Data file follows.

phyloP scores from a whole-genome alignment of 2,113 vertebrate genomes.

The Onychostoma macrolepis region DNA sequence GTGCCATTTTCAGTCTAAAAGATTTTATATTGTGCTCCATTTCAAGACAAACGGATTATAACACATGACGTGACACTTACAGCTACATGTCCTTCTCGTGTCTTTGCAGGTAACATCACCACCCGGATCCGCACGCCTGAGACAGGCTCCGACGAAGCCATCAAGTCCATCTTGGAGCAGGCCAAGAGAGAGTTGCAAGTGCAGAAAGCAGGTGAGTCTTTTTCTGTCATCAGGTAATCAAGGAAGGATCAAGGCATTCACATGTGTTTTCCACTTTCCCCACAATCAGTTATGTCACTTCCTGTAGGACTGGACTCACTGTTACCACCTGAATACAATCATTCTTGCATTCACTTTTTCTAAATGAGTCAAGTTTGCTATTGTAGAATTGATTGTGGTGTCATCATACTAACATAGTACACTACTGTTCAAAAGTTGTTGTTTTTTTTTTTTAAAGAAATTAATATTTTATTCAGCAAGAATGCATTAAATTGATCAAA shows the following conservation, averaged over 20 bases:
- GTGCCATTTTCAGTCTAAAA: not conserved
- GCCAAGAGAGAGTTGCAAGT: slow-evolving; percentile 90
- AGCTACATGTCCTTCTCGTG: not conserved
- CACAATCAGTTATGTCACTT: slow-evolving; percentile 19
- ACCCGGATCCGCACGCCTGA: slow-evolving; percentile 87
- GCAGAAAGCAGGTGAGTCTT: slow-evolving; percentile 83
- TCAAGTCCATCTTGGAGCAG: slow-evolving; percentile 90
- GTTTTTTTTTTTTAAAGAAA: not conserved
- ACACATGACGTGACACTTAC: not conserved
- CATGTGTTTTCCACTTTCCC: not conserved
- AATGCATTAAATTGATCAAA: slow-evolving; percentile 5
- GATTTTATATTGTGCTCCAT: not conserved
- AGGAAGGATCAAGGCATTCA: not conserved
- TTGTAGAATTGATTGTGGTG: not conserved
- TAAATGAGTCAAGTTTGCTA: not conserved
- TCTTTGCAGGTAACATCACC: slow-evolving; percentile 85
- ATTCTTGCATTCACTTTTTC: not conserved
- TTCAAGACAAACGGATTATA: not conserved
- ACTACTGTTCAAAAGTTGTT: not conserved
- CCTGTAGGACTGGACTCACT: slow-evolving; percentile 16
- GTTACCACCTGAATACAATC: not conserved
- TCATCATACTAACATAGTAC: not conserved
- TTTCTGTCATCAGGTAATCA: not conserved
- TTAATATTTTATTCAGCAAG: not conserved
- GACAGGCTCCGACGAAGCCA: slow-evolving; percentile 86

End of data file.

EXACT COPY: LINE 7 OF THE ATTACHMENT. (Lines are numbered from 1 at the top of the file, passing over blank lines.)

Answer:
- ACCCGGATCCGCACGCCTGA: slow-evolving; percentile 87